More than 500 people were given a tailored course in privacy - employees who perform important roles in the processing of personal data.
About 50 have been trained to become a Privacy Champion. They are the first point of contact for colleagues with questions about privacy.
If something goes wrong with the protection of someone's personal data, we report this to the Dutch Data Protection Authority (Dutch DPA) immediately. If an incident has adverse consequences for customers, they are informed as soon as possible. We also inform them about what we are doing and what they can do to minimise any consequences. Customers with complaints can go to our customer service, or contact our Privacy Office directly. If customers disagree with our response, they can file a complaint with the Dutch Data Protection Authority. This body then takes up the matter with our Data Protection Officer.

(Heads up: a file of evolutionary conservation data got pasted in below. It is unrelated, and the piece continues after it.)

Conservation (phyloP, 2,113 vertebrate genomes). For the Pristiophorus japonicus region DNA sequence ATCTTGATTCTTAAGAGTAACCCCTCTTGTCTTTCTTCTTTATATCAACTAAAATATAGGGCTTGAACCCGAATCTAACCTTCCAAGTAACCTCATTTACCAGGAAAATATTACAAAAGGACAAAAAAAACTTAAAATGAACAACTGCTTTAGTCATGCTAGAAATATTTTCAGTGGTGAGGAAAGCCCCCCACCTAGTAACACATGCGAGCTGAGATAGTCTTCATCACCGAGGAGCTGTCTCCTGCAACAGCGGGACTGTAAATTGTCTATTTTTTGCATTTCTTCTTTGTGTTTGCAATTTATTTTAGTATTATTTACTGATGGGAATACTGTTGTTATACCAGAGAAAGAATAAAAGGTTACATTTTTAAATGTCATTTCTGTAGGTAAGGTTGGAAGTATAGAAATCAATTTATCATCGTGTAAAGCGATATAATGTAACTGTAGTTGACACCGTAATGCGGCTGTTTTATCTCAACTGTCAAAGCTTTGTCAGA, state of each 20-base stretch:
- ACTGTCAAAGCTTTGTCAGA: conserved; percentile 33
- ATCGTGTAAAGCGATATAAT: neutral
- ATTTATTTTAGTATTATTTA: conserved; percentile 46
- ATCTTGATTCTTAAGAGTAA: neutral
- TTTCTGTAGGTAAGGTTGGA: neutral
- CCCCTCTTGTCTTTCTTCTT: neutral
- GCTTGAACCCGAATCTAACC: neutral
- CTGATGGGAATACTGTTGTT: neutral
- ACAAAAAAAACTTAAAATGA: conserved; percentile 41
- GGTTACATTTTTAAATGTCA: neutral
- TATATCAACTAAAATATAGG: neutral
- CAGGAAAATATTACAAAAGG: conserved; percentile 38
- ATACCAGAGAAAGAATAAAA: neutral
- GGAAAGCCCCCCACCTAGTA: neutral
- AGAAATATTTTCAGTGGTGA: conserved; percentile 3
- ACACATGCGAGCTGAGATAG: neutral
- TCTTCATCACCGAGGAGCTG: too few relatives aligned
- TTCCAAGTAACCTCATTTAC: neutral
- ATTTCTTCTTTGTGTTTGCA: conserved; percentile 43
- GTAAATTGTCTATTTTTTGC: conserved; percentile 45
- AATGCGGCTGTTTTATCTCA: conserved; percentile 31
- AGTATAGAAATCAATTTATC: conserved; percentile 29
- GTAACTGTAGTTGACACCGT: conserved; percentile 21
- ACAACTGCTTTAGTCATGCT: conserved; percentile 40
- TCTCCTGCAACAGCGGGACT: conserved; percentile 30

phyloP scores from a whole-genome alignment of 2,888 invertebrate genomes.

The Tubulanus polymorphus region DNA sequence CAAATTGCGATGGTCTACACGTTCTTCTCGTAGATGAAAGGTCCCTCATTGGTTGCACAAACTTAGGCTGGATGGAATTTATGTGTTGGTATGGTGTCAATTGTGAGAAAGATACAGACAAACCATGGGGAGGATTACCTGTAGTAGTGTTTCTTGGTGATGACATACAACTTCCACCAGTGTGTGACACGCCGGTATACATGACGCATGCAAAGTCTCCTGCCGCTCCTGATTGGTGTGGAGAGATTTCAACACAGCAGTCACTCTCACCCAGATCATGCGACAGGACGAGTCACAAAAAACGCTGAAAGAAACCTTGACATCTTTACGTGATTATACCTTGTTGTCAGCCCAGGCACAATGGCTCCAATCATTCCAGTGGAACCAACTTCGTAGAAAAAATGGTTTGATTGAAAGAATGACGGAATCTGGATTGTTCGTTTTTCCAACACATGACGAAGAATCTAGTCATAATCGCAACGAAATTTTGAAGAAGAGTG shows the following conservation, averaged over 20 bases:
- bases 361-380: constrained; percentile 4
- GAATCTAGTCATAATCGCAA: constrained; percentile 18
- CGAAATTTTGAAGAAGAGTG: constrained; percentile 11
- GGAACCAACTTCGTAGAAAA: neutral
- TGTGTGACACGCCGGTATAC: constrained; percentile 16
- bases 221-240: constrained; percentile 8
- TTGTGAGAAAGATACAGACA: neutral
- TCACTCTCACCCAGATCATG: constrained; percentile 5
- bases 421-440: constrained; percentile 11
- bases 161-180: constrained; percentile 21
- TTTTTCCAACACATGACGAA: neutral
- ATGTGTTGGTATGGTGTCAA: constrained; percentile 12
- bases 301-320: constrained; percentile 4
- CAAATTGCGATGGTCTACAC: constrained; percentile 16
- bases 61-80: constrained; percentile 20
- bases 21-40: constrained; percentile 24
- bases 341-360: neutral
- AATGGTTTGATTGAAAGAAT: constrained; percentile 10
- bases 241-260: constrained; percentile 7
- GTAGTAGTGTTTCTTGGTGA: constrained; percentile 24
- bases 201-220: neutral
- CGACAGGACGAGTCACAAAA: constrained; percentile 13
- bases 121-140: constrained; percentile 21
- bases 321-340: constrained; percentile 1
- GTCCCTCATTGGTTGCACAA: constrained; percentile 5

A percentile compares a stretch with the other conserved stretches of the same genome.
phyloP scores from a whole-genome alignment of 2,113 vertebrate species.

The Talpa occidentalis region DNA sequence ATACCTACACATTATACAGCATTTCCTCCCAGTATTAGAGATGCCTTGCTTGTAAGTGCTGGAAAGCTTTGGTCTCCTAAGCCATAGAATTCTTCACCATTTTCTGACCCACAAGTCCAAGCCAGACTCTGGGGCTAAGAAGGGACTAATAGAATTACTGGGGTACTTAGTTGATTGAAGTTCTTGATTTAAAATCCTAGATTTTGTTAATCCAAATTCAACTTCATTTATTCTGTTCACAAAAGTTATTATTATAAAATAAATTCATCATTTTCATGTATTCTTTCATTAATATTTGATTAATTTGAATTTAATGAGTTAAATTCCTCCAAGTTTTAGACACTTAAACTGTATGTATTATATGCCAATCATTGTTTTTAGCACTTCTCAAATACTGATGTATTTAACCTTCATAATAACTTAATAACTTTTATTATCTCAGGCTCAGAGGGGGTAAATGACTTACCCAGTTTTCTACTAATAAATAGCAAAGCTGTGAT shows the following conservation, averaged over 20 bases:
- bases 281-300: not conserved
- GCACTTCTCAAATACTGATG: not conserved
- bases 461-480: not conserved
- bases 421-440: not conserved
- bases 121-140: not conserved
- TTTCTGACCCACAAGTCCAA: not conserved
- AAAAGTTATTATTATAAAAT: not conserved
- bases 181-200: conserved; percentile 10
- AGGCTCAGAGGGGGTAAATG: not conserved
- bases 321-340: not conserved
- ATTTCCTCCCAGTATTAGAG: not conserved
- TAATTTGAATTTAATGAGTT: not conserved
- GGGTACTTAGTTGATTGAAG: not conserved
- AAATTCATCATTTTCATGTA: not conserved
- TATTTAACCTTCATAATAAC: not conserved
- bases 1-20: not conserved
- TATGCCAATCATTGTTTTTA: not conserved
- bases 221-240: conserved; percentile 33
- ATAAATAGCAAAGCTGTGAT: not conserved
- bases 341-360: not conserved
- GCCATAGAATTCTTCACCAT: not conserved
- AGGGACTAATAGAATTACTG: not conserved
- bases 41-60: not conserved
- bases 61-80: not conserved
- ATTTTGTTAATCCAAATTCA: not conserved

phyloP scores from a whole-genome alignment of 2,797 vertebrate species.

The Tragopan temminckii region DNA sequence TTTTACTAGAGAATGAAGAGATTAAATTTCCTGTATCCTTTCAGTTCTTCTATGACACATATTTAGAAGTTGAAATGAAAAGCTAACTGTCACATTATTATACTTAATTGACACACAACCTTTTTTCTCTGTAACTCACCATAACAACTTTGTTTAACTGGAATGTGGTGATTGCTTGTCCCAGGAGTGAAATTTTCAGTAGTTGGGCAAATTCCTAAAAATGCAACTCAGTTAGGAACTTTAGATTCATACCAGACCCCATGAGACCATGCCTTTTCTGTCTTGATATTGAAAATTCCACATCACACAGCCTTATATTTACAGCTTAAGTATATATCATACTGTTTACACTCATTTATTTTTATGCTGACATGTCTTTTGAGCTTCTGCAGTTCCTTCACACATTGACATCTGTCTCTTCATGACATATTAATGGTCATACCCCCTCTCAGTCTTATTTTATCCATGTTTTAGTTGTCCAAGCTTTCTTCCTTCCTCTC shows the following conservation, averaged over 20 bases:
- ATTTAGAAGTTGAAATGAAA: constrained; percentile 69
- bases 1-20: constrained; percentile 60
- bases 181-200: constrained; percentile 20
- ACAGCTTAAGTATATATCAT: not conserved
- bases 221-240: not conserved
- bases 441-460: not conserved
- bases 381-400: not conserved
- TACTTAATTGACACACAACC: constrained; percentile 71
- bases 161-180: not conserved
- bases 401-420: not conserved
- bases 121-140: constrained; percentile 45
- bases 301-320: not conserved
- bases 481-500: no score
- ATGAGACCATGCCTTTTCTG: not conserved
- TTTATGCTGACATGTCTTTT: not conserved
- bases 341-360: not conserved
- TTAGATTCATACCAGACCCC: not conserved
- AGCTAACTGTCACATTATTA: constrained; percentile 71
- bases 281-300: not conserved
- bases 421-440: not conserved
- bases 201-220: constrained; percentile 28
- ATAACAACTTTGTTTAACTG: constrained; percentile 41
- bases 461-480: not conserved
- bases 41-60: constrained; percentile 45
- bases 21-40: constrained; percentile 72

Number of successfully completed data requests from the organization
Complete Data Protection Impact Assessments (DPIA)
Privacy by Design assessments done (PIAs)
Supplier Security & Privacy Impact Assessments (SSPAs)
In the Processing Register (according to Art.30 GDPR obligation)
Percentage of employees who have followed privacy e-learning
Employees with a higher privacy risk who have followed additional training